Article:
Wyoming Liberty Group
Recent employment numbers from the Bureau of Labor Statistics show that Wyoming is not out of the recession yet – far from it. Total non-farm employment is going nowhere:
· In the fourth quarter of 2011 a total of 289,600 Wyomingites had a job in either the private sector or with government;
· In the fourth quarter of 2012 that number was 289,500;
· In the first quarter of 2013 it climbed marginally to 290,000.
There has been a lot of public debate about the internet sales tax. Proponents argue that it will level the playing field between online retailers and brick-and-mortar stores; critics say the tax will increase the burden on consumers and depress private-sector activity.
When the U.S. Department of Interior declared that it would keep 5.1 percent of the severance taxes it owed Wyoming (and two dozen other states) the governor first seemed to be appropriately upset. His administration was unmistakably worried that this could be the beginning of something much bigger – a billion dollars, to be exact. If the federal government could withhold $53 million this year, then why would they not withhold $100 million next year, or, half a billion, or the entire billion dollars it owes Wyoming?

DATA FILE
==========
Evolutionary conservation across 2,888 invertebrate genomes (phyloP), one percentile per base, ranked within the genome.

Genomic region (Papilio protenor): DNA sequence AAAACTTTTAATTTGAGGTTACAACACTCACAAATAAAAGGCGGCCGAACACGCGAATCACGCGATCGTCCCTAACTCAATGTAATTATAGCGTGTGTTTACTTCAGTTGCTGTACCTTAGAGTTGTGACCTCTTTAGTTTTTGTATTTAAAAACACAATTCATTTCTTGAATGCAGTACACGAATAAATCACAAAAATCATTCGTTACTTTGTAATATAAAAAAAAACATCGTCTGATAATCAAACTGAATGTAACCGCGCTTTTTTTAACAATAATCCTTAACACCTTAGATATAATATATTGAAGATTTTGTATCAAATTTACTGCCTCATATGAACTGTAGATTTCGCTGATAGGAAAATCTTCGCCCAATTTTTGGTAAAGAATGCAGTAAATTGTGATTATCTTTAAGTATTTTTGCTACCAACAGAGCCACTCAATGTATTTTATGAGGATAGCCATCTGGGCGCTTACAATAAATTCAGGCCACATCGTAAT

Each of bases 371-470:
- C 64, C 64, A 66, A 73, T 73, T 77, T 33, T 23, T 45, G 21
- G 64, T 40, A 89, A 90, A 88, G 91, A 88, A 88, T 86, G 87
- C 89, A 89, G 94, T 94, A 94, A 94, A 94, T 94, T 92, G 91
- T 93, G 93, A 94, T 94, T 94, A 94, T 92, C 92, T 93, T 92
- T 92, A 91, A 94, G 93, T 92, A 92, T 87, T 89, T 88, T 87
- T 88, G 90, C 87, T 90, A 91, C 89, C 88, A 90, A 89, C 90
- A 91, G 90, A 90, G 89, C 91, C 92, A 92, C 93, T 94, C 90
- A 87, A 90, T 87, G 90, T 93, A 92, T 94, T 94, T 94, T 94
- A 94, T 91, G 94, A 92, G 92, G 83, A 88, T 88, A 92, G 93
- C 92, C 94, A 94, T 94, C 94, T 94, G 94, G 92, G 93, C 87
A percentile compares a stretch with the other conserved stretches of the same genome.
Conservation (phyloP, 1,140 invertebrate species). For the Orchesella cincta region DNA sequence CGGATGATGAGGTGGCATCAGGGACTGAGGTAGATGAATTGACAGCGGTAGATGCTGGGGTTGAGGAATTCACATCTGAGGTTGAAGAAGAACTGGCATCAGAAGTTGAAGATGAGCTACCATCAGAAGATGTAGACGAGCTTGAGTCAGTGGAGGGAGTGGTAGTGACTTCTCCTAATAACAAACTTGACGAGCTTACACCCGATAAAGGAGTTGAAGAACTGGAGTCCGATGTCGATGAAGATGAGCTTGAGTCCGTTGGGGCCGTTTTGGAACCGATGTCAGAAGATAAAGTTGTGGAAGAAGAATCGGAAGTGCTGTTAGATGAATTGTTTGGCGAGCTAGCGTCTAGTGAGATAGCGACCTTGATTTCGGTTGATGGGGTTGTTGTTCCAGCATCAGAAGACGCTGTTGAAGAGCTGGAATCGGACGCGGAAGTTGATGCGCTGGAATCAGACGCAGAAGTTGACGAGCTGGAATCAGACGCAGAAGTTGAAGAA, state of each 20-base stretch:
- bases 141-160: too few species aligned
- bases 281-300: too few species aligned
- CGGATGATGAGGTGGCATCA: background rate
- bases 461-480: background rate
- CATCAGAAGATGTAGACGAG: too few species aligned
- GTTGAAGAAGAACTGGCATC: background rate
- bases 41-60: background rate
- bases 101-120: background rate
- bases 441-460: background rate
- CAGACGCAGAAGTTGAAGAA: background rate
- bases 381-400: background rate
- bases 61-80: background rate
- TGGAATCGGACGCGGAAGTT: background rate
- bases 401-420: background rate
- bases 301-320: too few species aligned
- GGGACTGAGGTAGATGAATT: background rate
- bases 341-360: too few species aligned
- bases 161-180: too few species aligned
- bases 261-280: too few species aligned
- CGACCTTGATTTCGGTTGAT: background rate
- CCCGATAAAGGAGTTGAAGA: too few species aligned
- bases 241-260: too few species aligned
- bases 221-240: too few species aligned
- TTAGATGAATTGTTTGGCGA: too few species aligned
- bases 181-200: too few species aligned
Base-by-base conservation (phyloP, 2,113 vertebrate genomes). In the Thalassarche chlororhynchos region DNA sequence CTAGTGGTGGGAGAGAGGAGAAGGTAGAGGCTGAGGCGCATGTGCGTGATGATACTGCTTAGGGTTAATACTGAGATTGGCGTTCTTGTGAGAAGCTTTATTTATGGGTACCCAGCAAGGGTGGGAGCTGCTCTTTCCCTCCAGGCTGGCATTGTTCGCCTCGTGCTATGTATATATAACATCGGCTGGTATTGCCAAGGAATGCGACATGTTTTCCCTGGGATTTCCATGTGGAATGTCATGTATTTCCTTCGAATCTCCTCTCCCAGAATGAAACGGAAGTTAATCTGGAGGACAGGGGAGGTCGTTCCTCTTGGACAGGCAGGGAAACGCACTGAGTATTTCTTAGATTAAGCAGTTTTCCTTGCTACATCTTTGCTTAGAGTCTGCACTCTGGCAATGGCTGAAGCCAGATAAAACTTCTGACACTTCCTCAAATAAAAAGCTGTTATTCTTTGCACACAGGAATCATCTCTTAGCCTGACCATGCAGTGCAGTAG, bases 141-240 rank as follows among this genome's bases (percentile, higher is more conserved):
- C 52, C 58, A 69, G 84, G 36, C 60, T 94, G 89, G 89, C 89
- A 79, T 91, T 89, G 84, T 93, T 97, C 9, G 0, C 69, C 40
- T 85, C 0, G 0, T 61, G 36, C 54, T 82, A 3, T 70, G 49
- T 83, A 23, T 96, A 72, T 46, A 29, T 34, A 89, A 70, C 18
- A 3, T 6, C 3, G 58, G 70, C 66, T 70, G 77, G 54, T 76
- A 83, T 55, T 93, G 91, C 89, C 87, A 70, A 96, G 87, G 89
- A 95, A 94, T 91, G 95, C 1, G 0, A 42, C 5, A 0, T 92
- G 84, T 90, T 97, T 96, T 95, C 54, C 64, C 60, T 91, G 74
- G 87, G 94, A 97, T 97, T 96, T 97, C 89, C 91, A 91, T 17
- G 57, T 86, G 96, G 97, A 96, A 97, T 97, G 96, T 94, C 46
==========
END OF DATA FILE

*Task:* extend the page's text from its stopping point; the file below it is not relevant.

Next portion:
by Bruce Edward Walker
Two admonitions hold true throughout history. The first is “Beware Greeks bearing gifts.” The other is any piece of legislation containing the word “fairness” in its title.
Such is the case with the so-called “Marketplace Fairness Act,” which is co-sponsored by Sen. Michael Enzi (R-WY). Under the guise of “fairness” this Trojan horse contains a multitude of harms to businesses, consumers and the fundamental right to avoid taxation without representation.
Last week I explained that the U.S. Department of Interior is withholding 5.1 percent of the severance taxes that they owe Wyoming for 2013. Another two dozen states will also lose money, though with $53 million Wyoming is by far the biggest loser.
While $53 million is a drop in the bucket compared to total state spending, the legislature has proven that even small amounts like this can cause major problems when it is time for appropriations. The battle over the extra dime on the fuel tax is one example; the governor’s budget cut proposals another.
Senator Enzi (R-Wyo) was in Cheyenne on February 19, 2013 during his statewide listening tour to collect “common sense for Washington from Wyoming.” One piece of common sense he ignored was the call to reject the proposed Internet retail sales tax.
Sen. Enzi has long pushed for legislation to collect the tax on Internet sales. With no luck getting his bills passed, he recently changed his modus operandi and attached the tax grab as an amendment to the latest Senate budget bill.